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AMBULANCE TECH WITH CO DETECTOR FINDS LEAK AT LONG ISLAND DUNKIN' DONUTS

By: 
Kristin Thorne
Publication: 
EyeWitness News ABC 7
Jun
2
2014

CARLE PLACE (WABC) -- A Dunkin' Donuts customer looking for a morning cup of coffee on Long Island was in the right place at the right time with the right equipment.

An ambulance technician wearing a carbon monoxide detector walked into the restaurant on Glen Cove Road in Carle Place around 4 a.m. Friday, and his alarm went off.

He cleared everyone out of the building, and inspectors found high levels of the odorless and colorless gas coming from an oven vent.

A manager died and 19 people were overcome back in February by a carbon monoxide leak at a restaurant in Huntington.

A noise signaled to the technician, Joseph Blundo, that something just wasn't right inside the Dunkin' Donuts.

"I asked the worker there how he was feeling, if he had any headaches, any symptoms of carbon monoxide, he says no," said Blundo.

He thought maybe something was wrong with his meter. He went outside, cleared it but when he went back in it went off again.

"I told him my meter was going off and asked him if we could go into back to where the oven was and the meter shot up to 80 parts per million," said Blundo.

He got the worker out of the store and called the dispatcher.

"It's a good feeling to know I did save someone's life," said Blundo, who says he bought the $200 tiny piece of equipment just recently.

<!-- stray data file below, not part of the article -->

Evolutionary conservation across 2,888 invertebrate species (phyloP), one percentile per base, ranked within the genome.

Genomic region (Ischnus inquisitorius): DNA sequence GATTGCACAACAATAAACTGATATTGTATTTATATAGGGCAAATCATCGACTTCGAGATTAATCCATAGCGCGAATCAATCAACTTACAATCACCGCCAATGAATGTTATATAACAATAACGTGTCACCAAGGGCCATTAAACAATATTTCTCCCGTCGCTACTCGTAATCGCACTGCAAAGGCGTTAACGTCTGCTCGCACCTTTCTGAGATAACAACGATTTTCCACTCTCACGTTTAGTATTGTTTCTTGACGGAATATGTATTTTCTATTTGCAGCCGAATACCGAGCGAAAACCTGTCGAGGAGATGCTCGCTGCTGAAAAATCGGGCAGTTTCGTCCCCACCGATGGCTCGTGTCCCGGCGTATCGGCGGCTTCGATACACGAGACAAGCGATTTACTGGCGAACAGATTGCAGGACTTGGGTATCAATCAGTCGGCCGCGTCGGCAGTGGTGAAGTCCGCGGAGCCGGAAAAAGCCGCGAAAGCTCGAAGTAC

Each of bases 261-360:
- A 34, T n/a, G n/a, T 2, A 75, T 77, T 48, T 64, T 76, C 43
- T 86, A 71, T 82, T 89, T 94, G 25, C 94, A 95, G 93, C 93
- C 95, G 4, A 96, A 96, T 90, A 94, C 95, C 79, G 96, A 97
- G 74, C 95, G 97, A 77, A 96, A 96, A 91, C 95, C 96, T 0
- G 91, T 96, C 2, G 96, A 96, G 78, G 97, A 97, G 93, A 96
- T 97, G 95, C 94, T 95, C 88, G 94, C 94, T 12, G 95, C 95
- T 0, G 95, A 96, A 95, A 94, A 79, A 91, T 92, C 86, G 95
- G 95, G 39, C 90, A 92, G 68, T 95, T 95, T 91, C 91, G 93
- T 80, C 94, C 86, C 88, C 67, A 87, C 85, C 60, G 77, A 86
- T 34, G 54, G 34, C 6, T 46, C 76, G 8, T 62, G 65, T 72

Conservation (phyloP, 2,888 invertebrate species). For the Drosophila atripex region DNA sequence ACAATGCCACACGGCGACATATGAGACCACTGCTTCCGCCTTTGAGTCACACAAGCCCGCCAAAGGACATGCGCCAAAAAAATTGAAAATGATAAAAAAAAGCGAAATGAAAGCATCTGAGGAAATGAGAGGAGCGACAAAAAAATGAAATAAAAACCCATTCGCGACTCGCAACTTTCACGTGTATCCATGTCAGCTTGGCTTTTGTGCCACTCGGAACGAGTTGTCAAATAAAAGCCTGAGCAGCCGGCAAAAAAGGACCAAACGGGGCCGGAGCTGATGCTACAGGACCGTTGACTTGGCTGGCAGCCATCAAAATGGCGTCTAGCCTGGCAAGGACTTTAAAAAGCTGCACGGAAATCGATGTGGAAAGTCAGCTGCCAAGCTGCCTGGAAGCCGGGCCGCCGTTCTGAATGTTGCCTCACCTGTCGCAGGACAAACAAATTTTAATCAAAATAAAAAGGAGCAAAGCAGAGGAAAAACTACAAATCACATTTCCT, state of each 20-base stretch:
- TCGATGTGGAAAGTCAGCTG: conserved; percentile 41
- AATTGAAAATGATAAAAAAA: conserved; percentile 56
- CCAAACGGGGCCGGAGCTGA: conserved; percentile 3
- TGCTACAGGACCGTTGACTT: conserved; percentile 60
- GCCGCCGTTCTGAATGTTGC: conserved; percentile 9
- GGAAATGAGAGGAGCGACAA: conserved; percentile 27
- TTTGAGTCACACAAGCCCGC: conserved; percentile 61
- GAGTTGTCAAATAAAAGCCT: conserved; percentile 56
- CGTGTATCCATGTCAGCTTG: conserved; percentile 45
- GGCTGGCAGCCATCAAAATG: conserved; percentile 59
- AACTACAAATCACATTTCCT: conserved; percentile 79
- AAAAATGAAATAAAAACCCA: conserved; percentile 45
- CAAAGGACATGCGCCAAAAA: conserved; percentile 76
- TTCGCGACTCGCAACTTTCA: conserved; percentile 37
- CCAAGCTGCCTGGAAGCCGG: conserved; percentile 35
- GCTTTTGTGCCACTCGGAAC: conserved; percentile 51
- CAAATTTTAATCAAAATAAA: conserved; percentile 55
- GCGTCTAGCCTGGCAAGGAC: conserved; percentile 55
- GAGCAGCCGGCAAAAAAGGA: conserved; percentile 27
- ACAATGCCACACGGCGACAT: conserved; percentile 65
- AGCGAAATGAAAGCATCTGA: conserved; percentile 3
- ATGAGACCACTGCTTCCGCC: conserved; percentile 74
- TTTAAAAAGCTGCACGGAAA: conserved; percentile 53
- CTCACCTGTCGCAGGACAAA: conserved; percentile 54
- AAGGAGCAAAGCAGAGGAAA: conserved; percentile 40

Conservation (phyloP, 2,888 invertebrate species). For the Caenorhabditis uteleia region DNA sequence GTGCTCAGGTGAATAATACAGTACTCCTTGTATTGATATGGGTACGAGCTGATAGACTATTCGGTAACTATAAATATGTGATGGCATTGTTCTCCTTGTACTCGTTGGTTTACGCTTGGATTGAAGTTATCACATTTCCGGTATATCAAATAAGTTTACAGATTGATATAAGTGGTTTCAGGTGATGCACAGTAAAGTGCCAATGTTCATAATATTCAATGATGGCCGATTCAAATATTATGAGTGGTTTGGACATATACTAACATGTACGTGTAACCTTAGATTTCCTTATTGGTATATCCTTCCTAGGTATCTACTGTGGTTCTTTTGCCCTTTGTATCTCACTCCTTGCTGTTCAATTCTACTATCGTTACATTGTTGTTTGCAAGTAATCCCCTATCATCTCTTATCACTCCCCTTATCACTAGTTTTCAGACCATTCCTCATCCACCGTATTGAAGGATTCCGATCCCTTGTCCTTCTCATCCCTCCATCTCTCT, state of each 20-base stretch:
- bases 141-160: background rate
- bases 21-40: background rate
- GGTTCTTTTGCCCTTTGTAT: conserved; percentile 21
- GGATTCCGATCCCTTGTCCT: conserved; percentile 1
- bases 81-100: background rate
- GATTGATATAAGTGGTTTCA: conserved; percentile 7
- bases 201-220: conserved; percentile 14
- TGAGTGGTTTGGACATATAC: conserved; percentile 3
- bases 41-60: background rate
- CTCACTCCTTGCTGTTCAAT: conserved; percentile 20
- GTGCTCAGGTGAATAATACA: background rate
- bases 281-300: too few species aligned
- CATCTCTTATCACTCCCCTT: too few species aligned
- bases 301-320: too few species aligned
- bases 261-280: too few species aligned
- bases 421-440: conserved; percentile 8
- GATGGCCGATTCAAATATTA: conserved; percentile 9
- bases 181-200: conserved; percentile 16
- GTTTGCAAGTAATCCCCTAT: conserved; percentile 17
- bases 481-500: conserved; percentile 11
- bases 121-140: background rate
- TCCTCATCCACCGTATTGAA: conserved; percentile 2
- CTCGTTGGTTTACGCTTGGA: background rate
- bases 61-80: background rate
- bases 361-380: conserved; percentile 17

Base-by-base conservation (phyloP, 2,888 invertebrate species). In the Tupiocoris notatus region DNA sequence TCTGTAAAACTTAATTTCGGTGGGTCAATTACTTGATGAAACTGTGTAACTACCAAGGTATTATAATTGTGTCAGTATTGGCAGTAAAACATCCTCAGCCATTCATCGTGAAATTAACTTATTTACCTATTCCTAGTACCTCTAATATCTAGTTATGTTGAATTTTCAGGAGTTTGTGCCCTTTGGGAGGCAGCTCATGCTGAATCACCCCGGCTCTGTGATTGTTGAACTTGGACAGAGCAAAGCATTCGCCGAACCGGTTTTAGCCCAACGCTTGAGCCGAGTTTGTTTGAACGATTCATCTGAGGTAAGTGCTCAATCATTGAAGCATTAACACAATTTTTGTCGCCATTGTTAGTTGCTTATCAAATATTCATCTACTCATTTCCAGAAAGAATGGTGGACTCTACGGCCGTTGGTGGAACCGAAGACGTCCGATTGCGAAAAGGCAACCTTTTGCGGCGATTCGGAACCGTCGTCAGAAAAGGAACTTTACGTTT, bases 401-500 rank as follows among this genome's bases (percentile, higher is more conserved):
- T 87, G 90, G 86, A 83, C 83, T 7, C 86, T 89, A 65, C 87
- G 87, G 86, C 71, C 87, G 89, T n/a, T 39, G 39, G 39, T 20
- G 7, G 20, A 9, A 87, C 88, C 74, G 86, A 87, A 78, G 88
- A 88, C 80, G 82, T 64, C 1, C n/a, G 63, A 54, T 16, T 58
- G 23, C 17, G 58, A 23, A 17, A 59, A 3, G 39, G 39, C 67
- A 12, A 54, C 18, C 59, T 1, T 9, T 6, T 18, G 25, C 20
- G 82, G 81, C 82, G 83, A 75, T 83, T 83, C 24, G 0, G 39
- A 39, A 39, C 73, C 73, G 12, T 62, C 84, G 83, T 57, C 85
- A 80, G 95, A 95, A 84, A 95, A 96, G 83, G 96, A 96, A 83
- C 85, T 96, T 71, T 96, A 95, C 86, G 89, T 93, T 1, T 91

He purchased it after the death of the manager of the Legal Sea Foods in Huntington Station who was overcome with CO2.

Several police officers were also sickened by the deadly gas.

Suffolk County legislator William Spencer has passed a bill that is looking at whether all county police officers and EMT's should be required to wear one of these devices.

"One of the things that we don't want to have happen is our first responders are often the first on scene and we don't want them becoming victims," said Spencer.

Nassau has already passed a law that will require carbon monoxide detectors in all public and commercial buildings, preventing what could have been a disaster here.

Customers say it's a good thing.

"I'm a home builder and the regulations are very strident what we have to provide in our single family and multi family homes so I think it's important for commercial businesses to have it," said Alec Ornstein of Huntington.